Chances are, you know of at least one person who adopted a new furry friend during quarantine. Scrolling through social media, it appeared that every other family was showing off their new puppy. My family did not fall short in the trend, adopting a puppy in April during the midst of the puppy pandemonium. Since leaving home, hanging out with friends, and attending school were out of the picture, a new pet was an easy source of entertainment.
Although the arrival of COVID-19 brought few blessings, the puppies undoubtedly brought joy to all. As explained by Jenna Grzelak (‘21), “all of our attention was brought to the new puppy and we were able to bond over her, bringing us closer as a family.” Often unable to leave home, families were able to spend ample bonding time together. Similarly, Nate Durham (‘21), expressed how having a puppy is “something to always look forward to when you come home.” A puppy is like a magnet, everyone wants to be near it; they encourage gathering in a positive way.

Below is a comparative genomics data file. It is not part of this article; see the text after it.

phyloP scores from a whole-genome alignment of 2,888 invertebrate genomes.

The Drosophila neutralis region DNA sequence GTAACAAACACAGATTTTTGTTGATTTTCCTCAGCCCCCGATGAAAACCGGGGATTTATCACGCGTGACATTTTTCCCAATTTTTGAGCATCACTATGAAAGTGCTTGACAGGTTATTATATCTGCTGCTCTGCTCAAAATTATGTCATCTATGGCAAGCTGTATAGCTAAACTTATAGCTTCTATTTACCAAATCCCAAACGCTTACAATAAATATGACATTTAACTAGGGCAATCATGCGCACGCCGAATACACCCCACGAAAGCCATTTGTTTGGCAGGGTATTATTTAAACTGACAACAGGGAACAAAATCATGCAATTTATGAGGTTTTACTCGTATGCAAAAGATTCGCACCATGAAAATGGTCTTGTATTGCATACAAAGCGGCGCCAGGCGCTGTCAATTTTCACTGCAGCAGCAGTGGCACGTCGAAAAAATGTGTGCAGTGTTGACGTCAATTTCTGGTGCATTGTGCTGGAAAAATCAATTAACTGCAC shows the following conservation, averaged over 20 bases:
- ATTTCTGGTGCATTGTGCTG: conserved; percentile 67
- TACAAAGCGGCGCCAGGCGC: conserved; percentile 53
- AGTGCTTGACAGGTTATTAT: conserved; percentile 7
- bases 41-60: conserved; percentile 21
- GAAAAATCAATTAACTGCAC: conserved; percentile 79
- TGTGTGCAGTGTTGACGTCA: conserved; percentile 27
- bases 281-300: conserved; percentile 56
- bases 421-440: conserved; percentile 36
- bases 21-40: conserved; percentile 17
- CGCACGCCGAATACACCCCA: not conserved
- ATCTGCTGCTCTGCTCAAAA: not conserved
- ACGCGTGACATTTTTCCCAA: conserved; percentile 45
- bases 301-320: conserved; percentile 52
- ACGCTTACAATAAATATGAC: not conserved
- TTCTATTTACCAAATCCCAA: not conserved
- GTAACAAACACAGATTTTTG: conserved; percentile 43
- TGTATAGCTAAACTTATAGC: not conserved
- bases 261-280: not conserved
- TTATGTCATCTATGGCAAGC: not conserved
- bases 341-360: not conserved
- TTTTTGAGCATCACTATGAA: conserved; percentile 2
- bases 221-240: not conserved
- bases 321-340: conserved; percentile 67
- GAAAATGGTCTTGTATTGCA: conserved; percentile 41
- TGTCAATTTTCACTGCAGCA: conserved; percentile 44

While some puppies were purchased by breeders, others were adopted from shelters. Thousands of people applied to receive a new pet, allowing the shelters to clear much needed space. The industry quickly adjusted to addressing the new COVID requirements, allowing adoptions to continue over zoom or other services.
Eventually, job centers began reopening, people began returning to work, and students began returning to school… So what became of the puppies? Fortunately, Jenna, Nate and I have parents who are at home during the day, and are able to watch the pups. Andy Evans, a teacher at Forest Hills Eastern, commented that the hybrid schedule is convenient for their puppy , and is hopeful that “by the time we all go back [to] full time [school], she will be okay being home alone longer.”
Images courtesy of Andy Evans, Nate Durham, and Jenna Grzelak.